Angela Kelsey

Tell the Story

Fran and Marcia

Filed in Dating Violence, Domestic Violence, Stories, voices :: March 12, 2012

As Women’s History Month continues, I am happy and grateful to share stories of women’s education and empowerment by women who are dear to me.  

Of course, the first is by Jeanne Hewell-Chambers. 


If you’ve ever been in an abusive relationship (and I sure hope you haven’t), you know how it goes: he asks you out, courts you fiercely, wants to spend every available minute with you. He can’t live without you. He can’t wait to see you again. He’s never seen anybody so beautiful. All this lavishing of attention is endearing, proof of his deep love and affection for you – he see you, he really sees you, and loves you like you never dreamed possible.

But before you know it and without even realizing it, you’re isolated from the world around you. When it’s just the two of you – as it almost always is, except when you’re with his friends or his family – you hear a constant barrage of hissings spat at you through clenched teeth and lips curled back over those animalistic teeth – things like “You are the ugliest girl I ever laid eyes on, and you’re just lucky I’m dating you cause if it weren’t for me, you’d never have a date.” or “You are the stupidest, dumbest girl I ever met, and you’re ugly to boot. Sometimes I wonder why I’m dating you.” Day in and day out you are torn down, stomped on, and reminded of your worthlessness, a horrendous experience made even worse to a girl who sees herself only through the eyes of others.

Oh, he’s always sorry afterwards and nice like he was in the beginning. He always promises he’ll never do it again, and eventually he always wishes you hadn’t done that thing or said that particular thing that caused him to have to behave the way he did. It’s always your fault – always – and there is nobody – nobody at all – to counter his words, his slaps, his . . . let’s call it what it is . . . his abuse.

With you he rules with an iron fist, with others, he’s fun to be around, always ready to lend a helping hand, very easy going. He smiles, he laughs, he agrees with everything anybody says. His friends obviously enjoy being with him. You can almost hear them thinking how lucky you are, and deep down inside you know that nobody will never believe you, even if there was somebody you could tell about how he behaves when they are not around.

Though the situation is all too familiar to far too many girls and women, the “you” in this particular story is, as you may have already guessed, “me.”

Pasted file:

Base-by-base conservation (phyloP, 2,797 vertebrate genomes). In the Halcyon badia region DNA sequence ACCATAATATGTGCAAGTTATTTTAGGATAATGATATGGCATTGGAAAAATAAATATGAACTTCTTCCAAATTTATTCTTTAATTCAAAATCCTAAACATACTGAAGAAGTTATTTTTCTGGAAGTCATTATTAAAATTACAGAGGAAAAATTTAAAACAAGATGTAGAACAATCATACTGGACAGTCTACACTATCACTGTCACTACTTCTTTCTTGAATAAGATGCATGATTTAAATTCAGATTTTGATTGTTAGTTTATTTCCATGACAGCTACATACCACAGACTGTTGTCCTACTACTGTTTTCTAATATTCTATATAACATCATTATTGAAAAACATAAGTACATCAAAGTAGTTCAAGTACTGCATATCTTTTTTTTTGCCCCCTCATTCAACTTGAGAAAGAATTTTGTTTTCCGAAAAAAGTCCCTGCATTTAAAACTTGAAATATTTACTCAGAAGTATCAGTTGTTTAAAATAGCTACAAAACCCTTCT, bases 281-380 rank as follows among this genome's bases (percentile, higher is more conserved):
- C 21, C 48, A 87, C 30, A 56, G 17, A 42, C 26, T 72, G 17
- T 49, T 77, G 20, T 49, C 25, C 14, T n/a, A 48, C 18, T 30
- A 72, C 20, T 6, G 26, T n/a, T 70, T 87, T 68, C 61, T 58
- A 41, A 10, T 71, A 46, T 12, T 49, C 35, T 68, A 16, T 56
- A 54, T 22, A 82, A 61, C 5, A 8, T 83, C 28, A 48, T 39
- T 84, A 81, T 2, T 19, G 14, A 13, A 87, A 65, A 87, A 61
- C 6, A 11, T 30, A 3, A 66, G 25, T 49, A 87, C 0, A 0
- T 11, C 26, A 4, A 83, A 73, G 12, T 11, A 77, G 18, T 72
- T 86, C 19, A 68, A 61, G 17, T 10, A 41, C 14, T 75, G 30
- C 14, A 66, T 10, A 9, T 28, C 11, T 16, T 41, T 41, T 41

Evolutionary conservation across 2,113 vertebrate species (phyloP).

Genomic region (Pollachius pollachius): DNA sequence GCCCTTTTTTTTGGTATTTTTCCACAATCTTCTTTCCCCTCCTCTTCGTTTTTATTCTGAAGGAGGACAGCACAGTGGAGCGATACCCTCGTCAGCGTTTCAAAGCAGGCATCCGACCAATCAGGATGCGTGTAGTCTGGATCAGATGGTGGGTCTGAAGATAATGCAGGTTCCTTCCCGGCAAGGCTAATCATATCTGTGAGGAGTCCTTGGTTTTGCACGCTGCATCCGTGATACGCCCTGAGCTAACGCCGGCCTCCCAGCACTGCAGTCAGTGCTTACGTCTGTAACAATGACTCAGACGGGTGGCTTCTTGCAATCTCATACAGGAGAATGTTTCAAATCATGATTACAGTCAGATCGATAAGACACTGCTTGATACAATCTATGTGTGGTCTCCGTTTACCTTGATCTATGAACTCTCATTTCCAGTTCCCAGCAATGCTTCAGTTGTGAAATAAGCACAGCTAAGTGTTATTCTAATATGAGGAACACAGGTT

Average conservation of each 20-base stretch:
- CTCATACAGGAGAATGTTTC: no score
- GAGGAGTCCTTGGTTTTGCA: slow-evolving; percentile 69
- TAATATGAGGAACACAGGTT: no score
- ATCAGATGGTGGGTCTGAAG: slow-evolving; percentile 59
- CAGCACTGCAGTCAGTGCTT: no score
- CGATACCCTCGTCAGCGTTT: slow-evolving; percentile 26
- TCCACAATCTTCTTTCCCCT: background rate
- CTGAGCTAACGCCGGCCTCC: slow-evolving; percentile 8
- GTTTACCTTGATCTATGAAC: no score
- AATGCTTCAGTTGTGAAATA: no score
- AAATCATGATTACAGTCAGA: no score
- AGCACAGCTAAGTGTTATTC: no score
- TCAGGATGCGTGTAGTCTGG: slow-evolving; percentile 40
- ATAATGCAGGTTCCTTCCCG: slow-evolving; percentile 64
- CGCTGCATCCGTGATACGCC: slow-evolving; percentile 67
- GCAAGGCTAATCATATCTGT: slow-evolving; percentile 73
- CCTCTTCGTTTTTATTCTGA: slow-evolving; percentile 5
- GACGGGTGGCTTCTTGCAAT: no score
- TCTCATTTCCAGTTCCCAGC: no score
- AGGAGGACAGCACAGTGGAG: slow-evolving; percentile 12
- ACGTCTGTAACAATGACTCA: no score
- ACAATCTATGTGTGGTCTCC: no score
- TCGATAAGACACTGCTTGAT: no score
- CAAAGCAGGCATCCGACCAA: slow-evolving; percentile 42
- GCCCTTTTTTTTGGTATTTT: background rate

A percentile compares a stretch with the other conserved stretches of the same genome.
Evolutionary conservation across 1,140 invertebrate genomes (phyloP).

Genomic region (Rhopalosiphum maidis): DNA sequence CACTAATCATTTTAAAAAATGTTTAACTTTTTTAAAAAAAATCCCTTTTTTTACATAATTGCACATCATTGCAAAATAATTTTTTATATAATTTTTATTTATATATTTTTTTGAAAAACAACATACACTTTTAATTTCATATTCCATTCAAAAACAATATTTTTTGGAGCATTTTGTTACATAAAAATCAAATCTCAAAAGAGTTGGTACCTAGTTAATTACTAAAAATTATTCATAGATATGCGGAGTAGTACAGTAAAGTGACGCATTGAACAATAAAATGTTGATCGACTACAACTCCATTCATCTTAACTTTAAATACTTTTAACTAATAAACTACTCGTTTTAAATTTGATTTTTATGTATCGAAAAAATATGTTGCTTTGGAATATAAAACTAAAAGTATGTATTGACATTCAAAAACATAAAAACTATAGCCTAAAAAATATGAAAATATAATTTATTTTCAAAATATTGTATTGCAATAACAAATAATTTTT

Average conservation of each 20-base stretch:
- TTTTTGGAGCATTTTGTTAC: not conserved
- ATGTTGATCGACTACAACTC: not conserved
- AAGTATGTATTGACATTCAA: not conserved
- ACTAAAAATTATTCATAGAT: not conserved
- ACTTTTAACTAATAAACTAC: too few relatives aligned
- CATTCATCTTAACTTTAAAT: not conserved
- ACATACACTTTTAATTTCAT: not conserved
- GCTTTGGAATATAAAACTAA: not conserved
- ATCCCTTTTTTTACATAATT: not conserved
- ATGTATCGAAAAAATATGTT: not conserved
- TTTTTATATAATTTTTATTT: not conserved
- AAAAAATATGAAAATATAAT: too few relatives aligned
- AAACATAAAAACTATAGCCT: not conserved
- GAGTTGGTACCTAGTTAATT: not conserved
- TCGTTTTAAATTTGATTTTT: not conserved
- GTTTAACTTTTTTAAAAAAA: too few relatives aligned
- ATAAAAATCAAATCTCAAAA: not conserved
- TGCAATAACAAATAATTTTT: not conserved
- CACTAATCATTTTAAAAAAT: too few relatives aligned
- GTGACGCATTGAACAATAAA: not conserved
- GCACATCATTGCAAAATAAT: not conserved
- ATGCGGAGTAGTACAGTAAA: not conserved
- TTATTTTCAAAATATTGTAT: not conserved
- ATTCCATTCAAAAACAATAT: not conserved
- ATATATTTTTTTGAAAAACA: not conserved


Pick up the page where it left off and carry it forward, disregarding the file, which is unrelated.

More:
The Prom is coming up in a few weeks. The Senior Prom. I’ve asked and received his approval on what I will wear – it’s a dress I’m sewing for myself. I’ve ordered the fabric – black with sparkling gold threads forming geometric patterns. The gold sequins I’ll use to trim out the neckline and cuffs give it definition – and just as I start to lay out the pattern, I decide that I like the looks of the wrong side better, so for my prom dress, the wrong side of the cloth becomes the right side, the side everybody will see.

About two weeks before the Prom, I show up in the office where I work fourth period of every day. I go quietly about my work, always alert to any boys who might enter the office because months ago when he – let’s call him Bob because that’s not his real name – walked by and saw another male student in the same office where I sat working, I received my first fist to the cheek. Now I am constantly on edge, trying to do my job without encountering any boys or men, without engaging with anybody, male or female. Instinctively remaining close to open doors, always trying to put as much space as possible between me and anybody else, all the while trying to take up as little space as possible. This particular day, the two school secretaries – we’ll call them Fran and Marcia because those are their real names – wait for me, usher me into a private office, close the door, and ask, “Who’s taking you to the prom?” They are smiling. I tense up. I can’t help it, it’s an involuntary reflex by now – smiles scare me because smiles portend meanness and pain. I tell them “Bob,” strangely unaffected by the question which they surely must know the answer to. Their smiles grow larger. I back up towards the door. They follow. “Oh no, you’re not,” they tell me, and they look pleased. Excited. “We’ve made other plans.” They tell me that they’ve contacted a friend of mine who graduated the previous year. He’s in the Marines now, and thanks to the pocketbooks of Fran and Marcia, he’s already got his plane ticket and his dress blues. He is coming to take me to the prom. He will call me tonight.